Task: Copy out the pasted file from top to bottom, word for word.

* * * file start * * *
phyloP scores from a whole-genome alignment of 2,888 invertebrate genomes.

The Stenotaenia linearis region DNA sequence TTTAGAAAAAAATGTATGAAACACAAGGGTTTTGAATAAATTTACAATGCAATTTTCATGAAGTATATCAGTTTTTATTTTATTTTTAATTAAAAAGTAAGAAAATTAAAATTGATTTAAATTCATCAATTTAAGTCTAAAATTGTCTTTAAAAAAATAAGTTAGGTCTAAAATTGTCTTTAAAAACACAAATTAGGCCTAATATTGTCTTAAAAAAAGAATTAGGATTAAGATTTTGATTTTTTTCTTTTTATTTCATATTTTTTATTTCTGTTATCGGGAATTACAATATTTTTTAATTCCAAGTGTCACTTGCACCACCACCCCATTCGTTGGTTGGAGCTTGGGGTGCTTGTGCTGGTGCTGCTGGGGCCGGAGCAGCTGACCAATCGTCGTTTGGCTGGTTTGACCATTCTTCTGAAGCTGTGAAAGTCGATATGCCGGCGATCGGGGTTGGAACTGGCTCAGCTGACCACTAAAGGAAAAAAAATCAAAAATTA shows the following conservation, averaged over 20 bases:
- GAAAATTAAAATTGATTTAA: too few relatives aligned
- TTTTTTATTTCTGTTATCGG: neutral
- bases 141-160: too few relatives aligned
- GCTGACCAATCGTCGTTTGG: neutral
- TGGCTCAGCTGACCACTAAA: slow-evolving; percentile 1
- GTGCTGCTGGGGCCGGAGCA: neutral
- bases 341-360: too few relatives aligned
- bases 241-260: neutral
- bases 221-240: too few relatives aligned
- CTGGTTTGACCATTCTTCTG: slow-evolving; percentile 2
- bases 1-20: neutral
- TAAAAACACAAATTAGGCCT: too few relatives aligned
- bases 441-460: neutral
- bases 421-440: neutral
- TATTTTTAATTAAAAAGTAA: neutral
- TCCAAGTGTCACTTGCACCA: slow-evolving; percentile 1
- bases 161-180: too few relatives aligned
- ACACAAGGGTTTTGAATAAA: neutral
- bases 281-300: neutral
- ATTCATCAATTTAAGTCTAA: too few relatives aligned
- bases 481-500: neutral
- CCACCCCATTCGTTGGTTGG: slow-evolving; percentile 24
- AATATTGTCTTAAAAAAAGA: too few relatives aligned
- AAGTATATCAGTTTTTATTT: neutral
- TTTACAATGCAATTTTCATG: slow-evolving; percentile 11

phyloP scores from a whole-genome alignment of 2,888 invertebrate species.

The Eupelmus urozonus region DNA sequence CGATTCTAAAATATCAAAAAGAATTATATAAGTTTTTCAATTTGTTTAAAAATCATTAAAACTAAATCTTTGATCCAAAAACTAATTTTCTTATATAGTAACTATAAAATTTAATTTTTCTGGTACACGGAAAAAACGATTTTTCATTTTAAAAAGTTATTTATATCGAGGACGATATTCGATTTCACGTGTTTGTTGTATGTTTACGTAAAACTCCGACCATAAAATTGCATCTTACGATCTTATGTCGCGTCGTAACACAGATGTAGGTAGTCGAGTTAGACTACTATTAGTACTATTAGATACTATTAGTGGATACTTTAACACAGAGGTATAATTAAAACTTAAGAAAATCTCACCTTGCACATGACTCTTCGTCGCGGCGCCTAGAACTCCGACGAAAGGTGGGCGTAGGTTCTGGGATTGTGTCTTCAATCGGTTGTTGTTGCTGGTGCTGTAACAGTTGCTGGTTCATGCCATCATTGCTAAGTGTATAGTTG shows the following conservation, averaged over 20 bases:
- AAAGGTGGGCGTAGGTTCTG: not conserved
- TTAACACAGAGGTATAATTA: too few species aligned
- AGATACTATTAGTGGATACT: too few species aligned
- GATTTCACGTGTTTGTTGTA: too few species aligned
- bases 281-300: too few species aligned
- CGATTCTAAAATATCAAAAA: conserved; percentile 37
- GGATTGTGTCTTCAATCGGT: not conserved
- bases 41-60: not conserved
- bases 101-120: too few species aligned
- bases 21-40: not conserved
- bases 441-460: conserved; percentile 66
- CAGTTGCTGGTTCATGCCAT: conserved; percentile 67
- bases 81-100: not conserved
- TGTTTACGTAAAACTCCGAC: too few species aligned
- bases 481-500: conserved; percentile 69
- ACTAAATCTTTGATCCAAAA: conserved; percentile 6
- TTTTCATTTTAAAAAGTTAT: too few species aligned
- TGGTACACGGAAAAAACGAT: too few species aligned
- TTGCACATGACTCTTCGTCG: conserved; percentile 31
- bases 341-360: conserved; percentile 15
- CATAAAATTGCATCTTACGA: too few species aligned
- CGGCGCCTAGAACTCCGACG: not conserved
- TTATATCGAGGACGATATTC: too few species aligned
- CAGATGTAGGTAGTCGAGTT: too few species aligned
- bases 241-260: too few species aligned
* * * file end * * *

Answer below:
phyloP scores from a whole-genome alignment of 2,888 invertebrate genomes.

The Stenotaenia linearis region DNA sequence TTTAGAAAAAAATGTATGAAACACAAGGGTTTTGAATAAATTTACAATGCAATTTTCATGAAGTATATCAGTTTTTATTTTATTTTTAATTAAAAAGTAAGAAAATTAAAATTGATTTAAATTCATCAATTTAAGTCTAAAATTGTCTTTAAAAAAATAAGTTAGGTCTAAAATTGTCTTTAAAAACACAAATTAGGCCTAATATTGTCTTAAAAAAAGAATTAGGATTAAGATTTTGATTTTTTTCTTTTTATTTCATATTTTTTATTTCTGTTATCGGGAATTACAATATTTTTTAATTCCAAGTGTCACTTGCACCACCACCCCATTCGTTGGTTGGAGCTTGGGGTGCTTGTGCTGGTGCTGCTGGGGCCGGAGCAGCTGACCAATCGTCGTTTGGCTGGTTTGACCATTCTTCTGAAGCTGTGAAAGTCGATATGCCGGCGATCGGGGTTGGAACTGGCTCAGCTGACCACTAAAGGAAAAAAAATCAAAAATTA shows the following conservation, averaged over 20 bases:
- GAAAATTAAAATTGATTTAA: too few relatives aligned
- TTTTTTATTTCTGTTATCGG: neutral
- bases 141-160: too few relatives aligned
- GCTGACCAATCGTCGTTTGG: neutral
- TGGCTCAGCTGACCACTAAA: slow-evolving; percentile 1
- GTGCTGCTGGGGCCGGAGCA: neutral
- bases 341-360: too few relatives aligned
- bases 241-260: neutral
- bases 221-240: too few relatives aligned
- CTGGTTTGACCATTCTTCTG: slow-evolving; percentile 2
- bases 1-20: neutral
- TAAAAACACAAATTAGGCCT: too few relatives aligned
- bases 441-460: neutral
- bases 421-440: neutral
- TATTTTTAATTAAAAAGTAA: neutral
- TCCAAGTGTCACTTGCACCA: slow-evolving; percentile 1
- bases 161-180: too few relatives aligned
- ACACAAGGGTTTTGAATAAA: neutral
- bases 281-300: neutral
- ATTCATCAATTTAAGTCTAA: too few relatives aligned
- bases 481-500: neutral
- CCACCCCATTCGTTGGTTGG: slow-evolving; percentile 24
- AATATTGTCTTAAAAAAAGA: too few relatives aligned
- AAGTATATCAGTTTTTATTT: neutral
- TTTACAATGCAATTTTCATG: slow-evolving; percentile 11

phyloP scores from a whole-genome alignment of 2,888 invertebrate species.

The Eupelmus urozonus region DNA sequence CGATTCTAAAATATCAAAAAGAATTATATAAGTTTTTCAATTTGTTTAAAAATCATTAAAACTAAATCTTTGATCCAAAAACTAATTTTCTTATATAGTAACTATAAAATTTAATTTTTCTGGTACACGGAAAAAACGATTTTTCATTTTAAAAAGTTATTTATATCGAGGACGATATTCGATTTCACGTGTTTGTTGTATGTTTACGTAAAACTCCGACCATAAAATTGCATCTTACGATCTTATGTCGCGTCGTAACACAGATGTAGGTAGTCGAGTTAGACTACTATTAGTACTATTAGATACTATTAGTGGATACTTTAACACAGAGGTATAATTAAAACTTAAGAAAATCTCACCTTGCACATGACTCTTCGTCGCGGCGCCTAGAACTCCGACGAAAGGTGGGCGTAGGTTCTGGGATTGTGTCTTCAATCGGTTGTTGTTGCTGGTGCTGTAACAGTTGCTGGTTCATGCCATCATTGCTAAGTGTATAGTTG shows the following conservation, averaged over 20 bases:
- AAAGGTGGGCGTAGGTTCTG: not conserved
- TTAACACAGAGGTATAATTA: too few species aligned
- AGATACTATTAGTGGATACT: too few species aligned
- GATTTCACGTGTTTGTTGTA: too few species aligned
- bases 281-300: too few species aligned
- CGATTCTAAAATATCAAAAA: conserved; percentile 37
- GGATTGTGTCTTCAATCGGT: not conserved
- bases 41-60: not conserved
- bases 101-120: too few species aligned
- bases 21-40: not conserved
- bases 441-460: conserved; percentile 66
- CAGTTGCTGGTTCATGCCAT: conserved; percentile 67
- bases 81-100: not conserved
- TGTTTACGTAAAACTCCGAC: too few species aligned
- bases 481-500: conserved; percentile 69
- ACTAAATCTTTGATCCAAAA: conserved; percentile 6
- TTTTCATTTTAAAAAGTTAT: too few species aligned
- TGGTACACGGAAAAAACGAT: too few species aligned
- TTGCACATGACTCTTCGTCG: conserved; percentile 31
- bases 341-360: conserved; percentile 15
- CATAAAATTGCATCTTACGA: too few species aligned
- CGGCGCCTAGAACTCCGACG: not conserved
- TTATATCGAGGACGATATTC: too few species aligned
- CAGATGTAGGTAGTCGAGTT: too few species aligned
- bases 241-260: too few species aligned